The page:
The Australian Government is providing $6.6 million to Queensland’s Fish Friendly Water Extraction Project, a program of works that includes installing pump screens at river off-takes to protect native fish populations.
Minister for Resources and Water, Keith Pitt, said the project in Condamine-Balonne and Border Rivers regions would deliver benefits for fish and for communities.
“The program will see funds allocated to installing pump screens at river off-takes, which in turn will protect fish populations in the rivers,” Mr Pitt said.
“This is a win-win-win-win for the Basin as it’s also good for farmers because it reduces maintenance of pumps and increases efficient watering.
“It’s good for communities if local jobs are created in manufacturing or installing pump screens.
“It’s a win for the environment with more healthy fish in our rivers.
“It’s good for our recreational fishers who can expect a just reward if they throw a line in.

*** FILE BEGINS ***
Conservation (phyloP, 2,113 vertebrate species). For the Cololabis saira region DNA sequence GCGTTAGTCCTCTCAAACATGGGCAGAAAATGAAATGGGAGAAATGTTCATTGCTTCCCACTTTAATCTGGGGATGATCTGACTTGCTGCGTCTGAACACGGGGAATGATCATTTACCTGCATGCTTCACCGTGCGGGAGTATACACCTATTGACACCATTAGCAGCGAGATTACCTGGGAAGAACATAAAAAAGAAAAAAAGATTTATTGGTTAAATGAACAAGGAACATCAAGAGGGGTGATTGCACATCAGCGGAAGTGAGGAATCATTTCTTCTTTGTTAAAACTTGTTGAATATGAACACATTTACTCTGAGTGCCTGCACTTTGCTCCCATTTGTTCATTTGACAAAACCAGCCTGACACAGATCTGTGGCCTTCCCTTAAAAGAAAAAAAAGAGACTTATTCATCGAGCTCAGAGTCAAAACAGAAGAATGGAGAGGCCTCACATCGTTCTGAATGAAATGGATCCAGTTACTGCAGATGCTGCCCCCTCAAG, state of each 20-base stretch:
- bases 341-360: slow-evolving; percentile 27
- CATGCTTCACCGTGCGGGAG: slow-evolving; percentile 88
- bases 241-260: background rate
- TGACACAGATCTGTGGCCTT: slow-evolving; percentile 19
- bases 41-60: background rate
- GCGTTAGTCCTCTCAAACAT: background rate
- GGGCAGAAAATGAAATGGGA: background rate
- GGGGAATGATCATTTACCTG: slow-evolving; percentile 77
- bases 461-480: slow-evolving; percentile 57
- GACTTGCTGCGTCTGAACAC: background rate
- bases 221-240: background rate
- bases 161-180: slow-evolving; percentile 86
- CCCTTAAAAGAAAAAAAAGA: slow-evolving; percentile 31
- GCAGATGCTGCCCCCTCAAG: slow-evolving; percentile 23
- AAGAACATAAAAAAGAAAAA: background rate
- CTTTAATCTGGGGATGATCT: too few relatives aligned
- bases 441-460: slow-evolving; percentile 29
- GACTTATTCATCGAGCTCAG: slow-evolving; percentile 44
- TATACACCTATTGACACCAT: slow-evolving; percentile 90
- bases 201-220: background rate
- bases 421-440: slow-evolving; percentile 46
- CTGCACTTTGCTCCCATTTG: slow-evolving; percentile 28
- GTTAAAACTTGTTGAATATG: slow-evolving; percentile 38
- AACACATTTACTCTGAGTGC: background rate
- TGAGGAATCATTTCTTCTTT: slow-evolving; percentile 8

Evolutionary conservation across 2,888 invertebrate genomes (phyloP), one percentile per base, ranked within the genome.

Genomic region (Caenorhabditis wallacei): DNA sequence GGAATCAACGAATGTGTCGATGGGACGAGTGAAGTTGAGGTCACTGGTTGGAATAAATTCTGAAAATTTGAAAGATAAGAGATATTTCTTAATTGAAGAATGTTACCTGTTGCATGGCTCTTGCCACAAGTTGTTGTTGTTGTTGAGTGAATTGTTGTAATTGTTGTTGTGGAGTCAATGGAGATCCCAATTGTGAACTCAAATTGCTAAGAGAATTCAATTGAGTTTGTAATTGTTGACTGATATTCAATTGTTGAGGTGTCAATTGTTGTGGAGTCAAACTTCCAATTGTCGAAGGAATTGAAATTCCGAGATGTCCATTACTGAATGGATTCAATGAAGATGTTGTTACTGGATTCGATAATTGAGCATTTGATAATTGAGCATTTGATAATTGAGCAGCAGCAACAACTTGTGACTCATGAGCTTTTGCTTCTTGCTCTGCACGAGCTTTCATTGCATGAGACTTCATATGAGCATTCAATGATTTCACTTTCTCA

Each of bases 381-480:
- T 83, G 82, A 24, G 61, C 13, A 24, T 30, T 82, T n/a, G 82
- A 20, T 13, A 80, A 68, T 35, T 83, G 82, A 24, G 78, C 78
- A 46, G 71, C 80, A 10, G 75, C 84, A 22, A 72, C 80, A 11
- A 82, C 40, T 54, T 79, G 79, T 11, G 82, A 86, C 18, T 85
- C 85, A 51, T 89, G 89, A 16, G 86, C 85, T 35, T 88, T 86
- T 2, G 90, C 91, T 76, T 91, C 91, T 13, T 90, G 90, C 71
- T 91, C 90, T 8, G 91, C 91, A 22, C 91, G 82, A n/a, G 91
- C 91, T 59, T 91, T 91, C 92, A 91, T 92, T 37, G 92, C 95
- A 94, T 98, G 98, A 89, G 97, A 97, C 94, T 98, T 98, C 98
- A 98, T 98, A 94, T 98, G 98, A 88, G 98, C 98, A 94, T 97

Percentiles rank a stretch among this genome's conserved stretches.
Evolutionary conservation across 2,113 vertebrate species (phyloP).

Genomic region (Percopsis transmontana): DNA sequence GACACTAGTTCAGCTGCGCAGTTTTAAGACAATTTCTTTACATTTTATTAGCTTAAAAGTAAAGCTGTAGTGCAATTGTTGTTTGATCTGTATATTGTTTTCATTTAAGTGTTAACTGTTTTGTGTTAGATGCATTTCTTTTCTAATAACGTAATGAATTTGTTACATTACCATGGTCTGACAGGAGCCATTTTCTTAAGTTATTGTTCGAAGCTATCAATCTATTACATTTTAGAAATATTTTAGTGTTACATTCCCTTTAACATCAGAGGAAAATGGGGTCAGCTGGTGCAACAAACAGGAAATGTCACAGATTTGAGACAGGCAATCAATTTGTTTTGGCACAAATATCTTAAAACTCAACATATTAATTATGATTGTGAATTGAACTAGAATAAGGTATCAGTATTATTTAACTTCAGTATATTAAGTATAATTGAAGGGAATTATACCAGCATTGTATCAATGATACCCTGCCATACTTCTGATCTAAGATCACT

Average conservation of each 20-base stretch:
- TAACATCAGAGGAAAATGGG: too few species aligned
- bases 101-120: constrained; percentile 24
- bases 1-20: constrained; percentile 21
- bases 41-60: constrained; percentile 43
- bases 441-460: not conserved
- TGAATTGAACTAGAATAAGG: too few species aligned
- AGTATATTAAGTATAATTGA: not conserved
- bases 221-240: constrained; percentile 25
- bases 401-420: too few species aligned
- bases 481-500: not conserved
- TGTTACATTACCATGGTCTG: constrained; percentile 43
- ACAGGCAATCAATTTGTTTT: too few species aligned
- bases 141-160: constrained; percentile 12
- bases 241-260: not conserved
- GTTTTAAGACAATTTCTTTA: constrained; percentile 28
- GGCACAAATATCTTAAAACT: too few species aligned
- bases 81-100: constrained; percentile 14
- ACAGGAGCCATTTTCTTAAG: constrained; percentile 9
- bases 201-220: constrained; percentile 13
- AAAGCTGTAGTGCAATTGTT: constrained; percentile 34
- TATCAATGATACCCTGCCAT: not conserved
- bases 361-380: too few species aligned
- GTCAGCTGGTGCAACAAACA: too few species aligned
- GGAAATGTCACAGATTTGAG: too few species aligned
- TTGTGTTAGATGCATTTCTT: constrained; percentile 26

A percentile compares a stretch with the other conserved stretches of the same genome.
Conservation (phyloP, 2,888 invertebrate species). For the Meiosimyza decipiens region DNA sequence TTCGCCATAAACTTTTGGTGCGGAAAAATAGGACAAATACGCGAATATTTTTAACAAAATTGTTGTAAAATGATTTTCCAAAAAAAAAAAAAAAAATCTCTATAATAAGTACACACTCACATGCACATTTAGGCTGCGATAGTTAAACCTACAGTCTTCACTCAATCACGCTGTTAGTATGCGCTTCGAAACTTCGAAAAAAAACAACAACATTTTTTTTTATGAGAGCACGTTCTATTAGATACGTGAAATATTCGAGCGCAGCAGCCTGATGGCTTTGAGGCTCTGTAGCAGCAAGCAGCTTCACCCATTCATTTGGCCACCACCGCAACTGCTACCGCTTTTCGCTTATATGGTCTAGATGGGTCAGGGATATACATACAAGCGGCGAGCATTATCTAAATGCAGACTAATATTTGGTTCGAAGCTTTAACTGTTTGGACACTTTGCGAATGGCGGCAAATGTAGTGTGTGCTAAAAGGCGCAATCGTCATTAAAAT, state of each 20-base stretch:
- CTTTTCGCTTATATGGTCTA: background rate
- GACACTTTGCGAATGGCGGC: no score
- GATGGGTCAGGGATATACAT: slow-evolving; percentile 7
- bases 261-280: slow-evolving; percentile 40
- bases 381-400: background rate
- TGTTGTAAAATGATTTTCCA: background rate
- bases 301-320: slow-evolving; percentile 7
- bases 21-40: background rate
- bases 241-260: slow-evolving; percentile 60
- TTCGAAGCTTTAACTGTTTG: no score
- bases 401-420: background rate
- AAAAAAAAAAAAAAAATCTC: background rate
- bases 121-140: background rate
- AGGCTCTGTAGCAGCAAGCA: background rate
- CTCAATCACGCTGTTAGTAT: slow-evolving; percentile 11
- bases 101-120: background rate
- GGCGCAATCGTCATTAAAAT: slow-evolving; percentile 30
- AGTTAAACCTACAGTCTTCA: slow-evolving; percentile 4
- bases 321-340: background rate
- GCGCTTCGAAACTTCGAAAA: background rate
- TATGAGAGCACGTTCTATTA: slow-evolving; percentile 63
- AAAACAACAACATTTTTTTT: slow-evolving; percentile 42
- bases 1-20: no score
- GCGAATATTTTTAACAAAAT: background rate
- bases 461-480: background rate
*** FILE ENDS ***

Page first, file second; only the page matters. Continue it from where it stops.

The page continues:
“We don’t need all farmers to install pump screens – but those who do contribute to the positive outcomes for native fish.
“This project is one of ten Northern Basin Toolkit projects that together keep 70GL of water in productive use while improving the health of our rivers and wetlands and the animals and plants that rely on them.
“I accelerated the delivery of this project to ensure the benefits could reach communities more rapidly and to show the environmental benefits we can achieve from relatively low-tech, common sense fish protection measures.”
Queensland Minister for Water, Glenn Butcher, said Queensland was ready to develop the program along with communities.
“Pivotal to the success of this project will be involving the irrigation industry, local government, First Nations, recreational fishers and other relevant community groups,” Mr Butcher said.
“We aim to be starting those conversations in the coming months and to work with communities to translate the benefits written on paper into the real world.”